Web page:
One of the things that constantly amazes me about the discussions around the future of the music industry is how often it’s taken for granted that
- a) all musicians are trying to become celebrities and
- b) behaving ‘like a rock star’ is an acceptable reason for famous musicians not bothering to interact with fans.
I had a conversation the other day with a bloke who works in new media for a large independent label (I say ‘conversation’; he actually shouted at me at a party for 20 minutes, but I’m told he’s rather nice when he’s not drunk). While talking about musicians and social networking, he shot down the idea that musicians should be part of their own online strategy by basically saying that it’s ‘too hard’ to get them to do it and they ‘don’t understand it’.
The problem with this line of thought is that it’s predicated on a myth about musicians playing pop stars. It’s based on the notion that their unwillingness to provide the necessary online material to make their web presence worth having is excusable because hey, they’re a rock star, you can’t expect them to help out.
Bollocks. If record labels are to survive as anything other than karaoke vendors, peddling Simon Cowell’s latest selection of mediocre also-rans, they need to start expecting artists to hold up their end of the promotional bargain. It’s the great unspoken reality of the media that ‘most’ advertising campaigns that rely on expensive print and TV campaigns cost more than they generate. The Cost Benefit Analysis is almost always negative.
It makes MUCH more sense for the artists themselves to reach out to their audience, to post video content, to tweet, to blog, to host web-chats, to answer questions… Providing some media-training for musicians to do this is a hell of a lot cheaper than paying for an ad campaign, and really ought to be part of the contract. I know if I was signing anyone to a deal, it would include a specific list of requirements from them in terms of what they are expected to do, and any shortfall would be costed out in terms of having to pay someone else to do it.
What gets lost somewhere in the conversation between artist and label is that being a full-time musician is a job. There are very few jobs anywhere in the world where you can conceivably use the fact that you’re far too busy going to parties and getting drunk as an excuse for not doing what you’re supposed to do. That record labels play the role of enabler in feeding the crass teenage rock star fantasies of the artists they sign is both astonishing and tragic.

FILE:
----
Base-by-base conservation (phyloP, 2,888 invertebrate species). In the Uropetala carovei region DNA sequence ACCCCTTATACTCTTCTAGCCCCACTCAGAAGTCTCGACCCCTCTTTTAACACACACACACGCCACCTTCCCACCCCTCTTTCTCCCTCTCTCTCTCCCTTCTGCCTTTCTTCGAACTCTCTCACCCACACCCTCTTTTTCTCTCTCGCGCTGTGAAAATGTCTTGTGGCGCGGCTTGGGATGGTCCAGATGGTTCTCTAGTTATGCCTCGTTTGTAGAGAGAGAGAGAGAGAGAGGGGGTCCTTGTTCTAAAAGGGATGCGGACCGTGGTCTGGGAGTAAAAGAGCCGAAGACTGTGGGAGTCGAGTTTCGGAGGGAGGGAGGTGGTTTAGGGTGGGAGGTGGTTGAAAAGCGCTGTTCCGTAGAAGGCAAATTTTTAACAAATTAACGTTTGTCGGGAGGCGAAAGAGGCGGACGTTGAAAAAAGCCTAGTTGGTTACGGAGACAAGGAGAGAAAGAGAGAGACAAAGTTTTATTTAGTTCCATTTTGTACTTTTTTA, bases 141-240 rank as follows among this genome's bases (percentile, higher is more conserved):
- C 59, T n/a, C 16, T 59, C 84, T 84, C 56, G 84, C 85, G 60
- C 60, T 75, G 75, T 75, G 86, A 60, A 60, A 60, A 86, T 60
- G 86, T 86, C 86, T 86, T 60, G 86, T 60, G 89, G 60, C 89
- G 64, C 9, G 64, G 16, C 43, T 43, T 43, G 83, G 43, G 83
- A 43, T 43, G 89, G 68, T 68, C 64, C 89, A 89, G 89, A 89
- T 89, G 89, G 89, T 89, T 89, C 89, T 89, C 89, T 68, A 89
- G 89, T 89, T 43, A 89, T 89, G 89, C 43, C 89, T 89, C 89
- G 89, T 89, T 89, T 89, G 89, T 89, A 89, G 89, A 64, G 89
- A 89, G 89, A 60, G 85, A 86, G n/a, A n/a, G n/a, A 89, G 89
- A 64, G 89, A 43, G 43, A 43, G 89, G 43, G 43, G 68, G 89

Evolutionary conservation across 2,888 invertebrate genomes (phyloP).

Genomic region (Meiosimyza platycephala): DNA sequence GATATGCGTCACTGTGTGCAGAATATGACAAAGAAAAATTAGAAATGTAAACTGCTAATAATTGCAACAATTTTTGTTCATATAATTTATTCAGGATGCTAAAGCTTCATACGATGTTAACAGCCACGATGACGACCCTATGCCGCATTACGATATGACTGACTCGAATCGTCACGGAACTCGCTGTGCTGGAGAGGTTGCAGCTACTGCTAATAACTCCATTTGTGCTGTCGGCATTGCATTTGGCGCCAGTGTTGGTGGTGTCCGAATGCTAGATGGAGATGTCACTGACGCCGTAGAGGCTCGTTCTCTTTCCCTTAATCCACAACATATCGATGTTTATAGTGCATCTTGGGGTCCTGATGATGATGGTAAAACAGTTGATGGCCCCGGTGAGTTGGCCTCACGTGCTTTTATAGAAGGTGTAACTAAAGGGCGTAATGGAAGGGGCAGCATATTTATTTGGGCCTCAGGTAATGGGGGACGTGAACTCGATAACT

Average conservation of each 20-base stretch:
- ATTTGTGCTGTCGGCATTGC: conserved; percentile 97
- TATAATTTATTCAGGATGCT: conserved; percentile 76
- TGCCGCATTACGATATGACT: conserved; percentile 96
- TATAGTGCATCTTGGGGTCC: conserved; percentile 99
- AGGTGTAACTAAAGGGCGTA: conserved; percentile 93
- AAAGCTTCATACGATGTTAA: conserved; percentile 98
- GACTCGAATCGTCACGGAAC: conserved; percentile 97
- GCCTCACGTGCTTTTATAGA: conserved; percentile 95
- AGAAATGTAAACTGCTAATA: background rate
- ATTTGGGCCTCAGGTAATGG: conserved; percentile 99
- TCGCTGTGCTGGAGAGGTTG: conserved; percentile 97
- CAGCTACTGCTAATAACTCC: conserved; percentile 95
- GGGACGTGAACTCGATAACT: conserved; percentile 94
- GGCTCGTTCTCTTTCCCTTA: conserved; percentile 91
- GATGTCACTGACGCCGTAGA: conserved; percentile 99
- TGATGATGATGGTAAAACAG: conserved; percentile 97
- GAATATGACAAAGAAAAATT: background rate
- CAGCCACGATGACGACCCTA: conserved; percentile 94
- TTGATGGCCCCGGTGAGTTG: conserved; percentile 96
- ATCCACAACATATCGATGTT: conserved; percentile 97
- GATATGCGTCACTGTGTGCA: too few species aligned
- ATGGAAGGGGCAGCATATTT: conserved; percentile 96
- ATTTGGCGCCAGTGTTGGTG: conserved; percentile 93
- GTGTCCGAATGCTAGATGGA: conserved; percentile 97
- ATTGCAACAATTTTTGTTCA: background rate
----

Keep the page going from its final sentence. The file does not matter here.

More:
I learned the hard way what it meant to be ‘at work’ while touring… Back when I toured playing bass for Howard Jones in ‘99, I had a couple of nights early on in the tour when I got very drunk after the show, and on one occasion had to be helped back onto the tour bus by one of the sound guys. He very helpfully told me the next day to ‘remember, on tour you’re at work 24/7’ - I’d forgotten that I was an employee, and regardless of the ‘rock ‘n’ rollness’ of what we were doing, I was still in danger of screwing it up by getting hammered and making a fool of myself.
Even back then I was keeping an online diary of the tour - before the term ‘blogging’ was invented. Why? Because I knew that every event needs to be maximised. The value in touring like that was not only in the actual gigs, physical audience and wages, it was a chance to build a reputation, to tell my story. And the cache I built up as a session musician back then, before I’d ever done a solo gig, really helped provide the momentum for the launching of my solo career. There are still a significant number of people who first heard of me back then who still buy my CDs and come to my gigs when I play near them.
The entire record industry is panicking about not making enough money to survive. Meanwhile, they are wasting money on promotional costs that could be cut to 1/10th of their current budget if only the artist would see it as part of their JOB.
I’ve worked with a number of independent artists on this area, as a consultant, and know of quite a few others who use the advice that I’ve shared on my blog as something of a blueprint for social media interaction with an audience. It’s an area that is only going to grow as more people realise that record labels paying for ads in Q and Mojo magazine while the band get wasted is not a viable financial model for promoting an album or tour.
It’s another area where the DIY ethic is leading the field, and the old school labels are struggling to keep up. It’ll be interesting to see where it all goes from here…